Human Subjects Protection

HRSA must protect human subjects under its Federal Wide Assurance with the Department of Health and Human Services (HHS) Office for Human Research Protections (ORHP).

How do we apply the protections?

Specifically we protect people who participate in research programs we conduct or support. The protections apply to studies conducted internally by federal staff and to external studies conducted by grantees and contractors.

What is HRSA’s policy?

Read HRSA’s Human Subjects’ Protection Policy (PDF – 118 KB)

HRSA’s policy:

  • Provides guidance for compliance with federal regulations for the protection of human research subjects participating in research that we conduct, support, and disseminate.
  • Affirms our commitment to protect the rights of all participants in research and delineate various levels of protection applicable to HRSA investigators, supervisors, and other stakeholders.
  • Explains how to determine the appropriate procedures to support the human research protections in each HRSA program involving interventions with human subjects to ensure the safety of participants and the integrity of the data.
  • Defines specific responsibilities and processes for HRSA staff participating in planning, reviewing, executing, or administratively supporting research involving human participants.
  • Explains the exemption process for certain research, which is exempt from human subjects’ research regulatory requirements.

What training opportunities are available?

National Institutes of Health (NIH) Web-based Training Module

Protecting Human Research Participants (PHRP) Online Training - a free online training module.

Note: you must create an account before you can view the module. Continuing Medical Education (CME) credits are available for this training.

Office for Human Research Protections (OHRP) Webinars

View the educational webinars on the Department of Health and Human Services (HHS) regulations requirements for the protection of human subjects.

HHS’s Interactive Training Video

The Research Clinic is an interactive training video educates clinical and social researchers on the importance of appropriately protecting research subjects and avoiding research misconduct. 

What is a Certificate of Confidentiality?

The Secretary of Health and Human Services may issue Certificates of Confidentiality to protect researchers from compelled disclosure of the identities of research subjects.

What are the benefits?

A Certificate of Confidentiality protects all identifiable information for any research subject (i.e., an individual about whom the investigator maintains identifying information) any time the Certificate is in effect.

The protection is permanent; subjects enrolled within the specified study period are protected even after the study ends. However, the Certificate does not cover subjects enrolled in a study outside the specified timeframe of the Certificate.

What are the limitations?

The Certificate protects against the involuntary disclosure of information that could identify subjects. It does not govern the voluntary disclosure of identities of research subjects.

Researchers are not prevented from the voluntary disclosure of matters such as child abuse or a subject’s threatened violence to self or others. However, if a researcher intends to make such voluntary disclosures, the informed consent form provided to research subjects should clearly indicate this.

How do you apply for a Certificate of Confidentiality?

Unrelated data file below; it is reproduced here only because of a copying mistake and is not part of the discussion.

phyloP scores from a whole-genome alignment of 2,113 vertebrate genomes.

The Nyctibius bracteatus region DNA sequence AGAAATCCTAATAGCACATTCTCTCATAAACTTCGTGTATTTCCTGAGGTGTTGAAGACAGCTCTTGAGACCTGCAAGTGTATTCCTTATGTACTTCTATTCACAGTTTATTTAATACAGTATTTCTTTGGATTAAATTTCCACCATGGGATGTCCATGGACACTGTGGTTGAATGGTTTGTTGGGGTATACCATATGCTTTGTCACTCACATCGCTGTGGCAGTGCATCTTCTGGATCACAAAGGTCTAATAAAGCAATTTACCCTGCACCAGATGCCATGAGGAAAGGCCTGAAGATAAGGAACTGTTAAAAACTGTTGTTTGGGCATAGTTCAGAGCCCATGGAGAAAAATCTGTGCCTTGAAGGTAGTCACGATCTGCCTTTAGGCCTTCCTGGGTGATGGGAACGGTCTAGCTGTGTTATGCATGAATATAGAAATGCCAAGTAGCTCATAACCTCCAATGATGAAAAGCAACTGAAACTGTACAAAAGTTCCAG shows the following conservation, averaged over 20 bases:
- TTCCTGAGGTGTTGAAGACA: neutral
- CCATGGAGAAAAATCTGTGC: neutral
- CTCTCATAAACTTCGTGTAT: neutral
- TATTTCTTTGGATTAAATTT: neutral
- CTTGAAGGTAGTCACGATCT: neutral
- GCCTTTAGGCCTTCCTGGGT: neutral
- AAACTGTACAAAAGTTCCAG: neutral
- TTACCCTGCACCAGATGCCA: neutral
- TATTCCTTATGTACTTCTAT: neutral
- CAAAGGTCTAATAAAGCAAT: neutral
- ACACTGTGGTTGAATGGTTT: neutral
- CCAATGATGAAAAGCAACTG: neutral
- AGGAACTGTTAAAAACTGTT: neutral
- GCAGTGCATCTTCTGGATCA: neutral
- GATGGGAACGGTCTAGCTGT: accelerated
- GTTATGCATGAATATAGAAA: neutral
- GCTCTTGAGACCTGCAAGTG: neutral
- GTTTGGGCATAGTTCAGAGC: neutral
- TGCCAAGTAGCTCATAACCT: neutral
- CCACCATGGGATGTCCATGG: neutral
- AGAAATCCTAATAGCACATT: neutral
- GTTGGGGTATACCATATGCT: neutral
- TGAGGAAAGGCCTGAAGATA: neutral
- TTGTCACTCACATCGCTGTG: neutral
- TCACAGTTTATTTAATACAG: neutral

To apply for a HRSA Certificate of Confidentiality, complete the following steps:

  1. Download and review the Certificate of Confidentiality Application Instructions
    (PDF – 122 KB)
  2. Contact the HRSA Certificate of Confidentiality Coordinator for an initial consultation:
    Lisa Wright-Solomon
    Email: lwright-solomon@hrsa.gov | Call: 301-443-1984
  3. Email an application letter to the Coordinator, using the host research institution’s letterhead. Number the letter according to the application instructions.
    Note: Please write in complete sentences, concisely providing each item of information required in narrative format in the body of the letter. Portions of this narrative will be used verbatim to describe the research project in the Certificate that the Secretary may issue.

Who can submit the application?

Anyone on the study team can apply on behalf of the Principal Investigator (PI) (i.e., the individual primarily responsible for conducting the research).

However, the PI and the authorized Institutional Official must sign the application letter. By signing the application letter, you agree to the assurances in the application letter.

Note: Type the name and title of the Institutional Official below the signature line.

Do you need Institutional Review Board (IRB) approval?

Yes. Approval must be current and unconditional, or conditioned only upon the issuance of a Certificate of Confidentiality.

If this is a multi-site project, you only need to submit the lead site Institutional Review Board (IRB) approval. However, the lead site must maintain a copy of the IRB approval from each site, which must be made available to us upon request.

Can you request an extension on the Certificate?

Yes. You may request an extension if you will not complete the research project by the expiration date indicated on the Certificate and/or if an amendment is necessary. Email the HRSA Certificates of Confidentiality Coordinator at least three months prior to the expiration date.

Note: Your request should include a justification for the extension/amendment, documentation of the most recent IRB approval, and expected date for completion of the research project.

Date Last Reviewed:  March 2019


Contact Us

Certificate of Confidentiality Coordinator
Email Lisa Wright-Solomon
Call: 301-443-1984